After spending some much-needed down & catchup time with my brother on Friday night and Saturday afternoon, I found myself reflecting on our weekend together as I let my mind wander during my jog.
We had planned yesterday afternoon as our “main event,” that being his campus’ Spring Weekend concert. Especially exciting because it was a group we are both fans of, and he & I don’t often have the opportunity to see live music together. A great bonding experience.
That was not what I found myself reflecting on, though. I was struggling as I pushed myself along my route, breathing hard (much work to be done to undo havoc wreaked from 4 months of wayward dieting & exercise), and all of a sudden I felt my heart in my throat, overcome by a profound sadness. What was this sharp pang? I was caught off-guard.
It was heartache. My heart hurt because I had observed, in my 24 hours with him, my brother grappling with the same sort of emotional confusions I have worked for so many years to understand and sort through. The huge (HUGE) difference here, for which I am massively grateful, is that he is acutely aware that drugs and alcohol are not to be self-administered as prescriptive remedies, nor are they for abusing & binging.
Because his moral compass is so finely tuned; so meticulously calibrated. He attends a Jesuit university and adheres to the value system. This is a kid who bows his head to say a quick Grace when we go out for brunch at his favorite Bronx diner. This is a kid who since his semester started in January, has consecutively worked on varying assignments every single day in some capacity (finally taking yesterday off). His diligence & commitment to his purpose are unwavering.
And therein lies the cruelty of being a good person in a bad world: most people don’t understand the altruism of a pure heart. Much less your average coed; even much much less your average coed whose life experience will for the most part have already been financed by the wealth of their upper-class family. These fucking kids…they don’t understand, and they don’t care to understand.
This puts my brother in the uncomfortable position of wanting to be as normal as any other college student while simultaneously battling labels from his peers for electing to crack books instead of beers. I’m immensely proud of the path he’s chosen, and heartbroken by the way I see him ostracized for it.
For example, after spending 3 hours on Friday night rounding out an assignment and prepping for the next one, he suggested we stretch our legs and do some people-watching at the intersection of the popular bar hangouts. At one point on our walk a classmate recognized him and came over to say hi. “Wait…I didn’t know you like, go out.” Of course it wasn’t intended to come off as mean, but the subtext was obvious: you’re a bit of a nerd with not a lot of social clout. Doesn’t matter what the channel is; when you receive that message, it stings.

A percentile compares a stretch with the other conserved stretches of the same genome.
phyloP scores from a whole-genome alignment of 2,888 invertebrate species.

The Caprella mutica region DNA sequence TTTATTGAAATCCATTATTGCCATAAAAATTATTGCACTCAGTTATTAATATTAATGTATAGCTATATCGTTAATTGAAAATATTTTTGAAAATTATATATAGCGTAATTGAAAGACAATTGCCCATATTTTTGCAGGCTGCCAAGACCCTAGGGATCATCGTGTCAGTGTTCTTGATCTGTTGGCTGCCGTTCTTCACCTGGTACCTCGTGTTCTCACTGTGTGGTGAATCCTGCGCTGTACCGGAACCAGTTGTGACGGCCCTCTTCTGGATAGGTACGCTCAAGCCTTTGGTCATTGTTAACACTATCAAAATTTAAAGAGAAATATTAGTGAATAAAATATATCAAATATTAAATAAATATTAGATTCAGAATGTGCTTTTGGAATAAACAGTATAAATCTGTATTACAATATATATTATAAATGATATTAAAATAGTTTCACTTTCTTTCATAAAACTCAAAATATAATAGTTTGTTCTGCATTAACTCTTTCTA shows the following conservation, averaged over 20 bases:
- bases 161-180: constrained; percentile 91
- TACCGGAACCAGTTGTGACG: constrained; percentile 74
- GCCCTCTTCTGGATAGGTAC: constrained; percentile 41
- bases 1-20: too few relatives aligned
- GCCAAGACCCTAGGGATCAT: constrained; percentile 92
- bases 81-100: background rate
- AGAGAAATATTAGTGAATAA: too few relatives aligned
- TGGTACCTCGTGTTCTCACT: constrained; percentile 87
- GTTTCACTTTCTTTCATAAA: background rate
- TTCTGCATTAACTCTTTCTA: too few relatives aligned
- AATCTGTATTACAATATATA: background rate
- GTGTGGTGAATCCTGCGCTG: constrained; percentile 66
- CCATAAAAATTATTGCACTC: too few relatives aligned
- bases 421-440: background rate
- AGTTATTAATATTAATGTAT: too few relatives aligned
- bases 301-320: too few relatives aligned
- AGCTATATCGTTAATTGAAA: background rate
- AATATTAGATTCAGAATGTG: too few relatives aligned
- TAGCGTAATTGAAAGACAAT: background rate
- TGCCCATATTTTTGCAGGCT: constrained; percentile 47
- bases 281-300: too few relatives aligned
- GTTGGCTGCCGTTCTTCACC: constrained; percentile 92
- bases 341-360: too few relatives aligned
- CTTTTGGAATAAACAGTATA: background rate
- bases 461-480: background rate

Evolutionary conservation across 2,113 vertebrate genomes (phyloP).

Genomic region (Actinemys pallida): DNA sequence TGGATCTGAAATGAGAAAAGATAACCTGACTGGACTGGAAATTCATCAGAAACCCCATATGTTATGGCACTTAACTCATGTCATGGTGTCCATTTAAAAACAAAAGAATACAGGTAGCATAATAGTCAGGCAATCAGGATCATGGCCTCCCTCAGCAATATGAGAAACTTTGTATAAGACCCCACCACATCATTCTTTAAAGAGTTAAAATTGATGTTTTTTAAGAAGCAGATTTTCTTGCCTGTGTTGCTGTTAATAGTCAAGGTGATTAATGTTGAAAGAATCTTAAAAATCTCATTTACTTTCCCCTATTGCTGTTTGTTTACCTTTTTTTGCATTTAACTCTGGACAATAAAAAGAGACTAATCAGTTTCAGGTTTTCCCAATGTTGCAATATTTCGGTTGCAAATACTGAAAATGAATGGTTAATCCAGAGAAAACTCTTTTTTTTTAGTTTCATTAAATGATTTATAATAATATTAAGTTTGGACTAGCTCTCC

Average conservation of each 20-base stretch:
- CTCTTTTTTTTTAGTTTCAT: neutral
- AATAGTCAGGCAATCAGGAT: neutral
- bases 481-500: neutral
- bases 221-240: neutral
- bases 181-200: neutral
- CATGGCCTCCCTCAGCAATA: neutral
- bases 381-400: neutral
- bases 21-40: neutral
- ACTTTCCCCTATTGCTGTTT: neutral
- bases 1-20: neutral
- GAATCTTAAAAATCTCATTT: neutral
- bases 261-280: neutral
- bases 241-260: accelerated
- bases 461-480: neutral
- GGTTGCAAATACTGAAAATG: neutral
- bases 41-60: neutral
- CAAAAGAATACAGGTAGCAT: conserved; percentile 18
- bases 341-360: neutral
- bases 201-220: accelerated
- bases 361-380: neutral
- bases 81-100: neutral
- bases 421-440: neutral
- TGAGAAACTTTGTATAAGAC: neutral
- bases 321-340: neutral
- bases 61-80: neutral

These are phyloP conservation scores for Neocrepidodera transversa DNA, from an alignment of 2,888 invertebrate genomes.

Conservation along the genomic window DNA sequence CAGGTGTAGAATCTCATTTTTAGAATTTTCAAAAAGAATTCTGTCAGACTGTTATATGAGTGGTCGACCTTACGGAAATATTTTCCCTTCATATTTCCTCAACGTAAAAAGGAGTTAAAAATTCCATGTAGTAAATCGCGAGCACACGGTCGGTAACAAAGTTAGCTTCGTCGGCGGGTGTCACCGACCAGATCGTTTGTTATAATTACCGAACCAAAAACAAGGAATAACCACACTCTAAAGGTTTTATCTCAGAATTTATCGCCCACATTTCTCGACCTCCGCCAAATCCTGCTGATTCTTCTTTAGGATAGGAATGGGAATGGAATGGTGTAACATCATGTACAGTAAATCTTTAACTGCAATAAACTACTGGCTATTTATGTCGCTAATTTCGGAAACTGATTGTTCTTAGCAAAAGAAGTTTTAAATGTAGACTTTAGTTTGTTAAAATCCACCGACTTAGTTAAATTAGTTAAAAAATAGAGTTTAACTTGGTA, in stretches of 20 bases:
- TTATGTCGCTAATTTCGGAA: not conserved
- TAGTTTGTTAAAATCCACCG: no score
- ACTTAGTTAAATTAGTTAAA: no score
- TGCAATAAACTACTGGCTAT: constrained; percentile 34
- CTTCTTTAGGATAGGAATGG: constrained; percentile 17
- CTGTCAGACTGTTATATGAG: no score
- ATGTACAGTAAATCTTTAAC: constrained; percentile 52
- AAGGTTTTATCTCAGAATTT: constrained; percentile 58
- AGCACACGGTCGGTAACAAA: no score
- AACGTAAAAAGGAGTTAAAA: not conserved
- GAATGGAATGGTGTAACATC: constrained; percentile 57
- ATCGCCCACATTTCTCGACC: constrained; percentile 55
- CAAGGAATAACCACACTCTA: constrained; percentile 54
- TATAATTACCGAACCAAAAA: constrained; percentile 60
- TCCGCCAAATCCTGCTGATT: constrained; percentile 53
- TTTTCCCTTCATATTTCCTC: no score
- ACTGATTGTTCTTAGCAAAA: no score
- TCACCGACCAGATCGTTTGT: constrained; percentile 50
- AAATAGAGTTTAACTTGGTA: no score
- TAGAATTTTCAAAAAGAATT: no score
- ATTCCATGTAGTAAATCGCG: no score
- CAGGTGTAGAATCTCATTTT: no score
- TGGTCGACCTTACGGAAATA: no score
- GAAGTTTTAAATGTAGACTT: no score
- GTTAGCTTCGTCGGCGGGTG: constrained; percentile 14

I saw this pattern emerge in a few other ways throughout the day yesterday, and it stems from the fact that young people habitually operate in cliques — and he did not truly belong to one. It’s so simple: acceptance. That’s all he wants. But when you’re an outlier on the graph of social norms — and this is my wheelhouse — you find yourself constantly frustrated & fighting for a foothold. I was lucky enough to pretty immediately find a group of freethinkers & thought leaders when I arrived at the collegiate chapter of my life, and consequently I have a fraternal support network that has played a crucial role in the path I had to carve in the post-grad world.
So to watch my younger brother navigating the sea of social stressors mostly alone…it hurt. I hurt for him. The objective viewpoint here is that yeah, eventually he’ll figure it out, as everyone does. But subjectively I feel the loneliness that gnaws & leaves you raw. Especially for a kid with such exemplary virtues/values, it pains me to see him somewhat shunned for thinking differently.
I know it’s not my battle; I just wish I could offer more guidance. I suspect this is what being a parent feels like.
At least his brother is still sober & alive to share his own insights.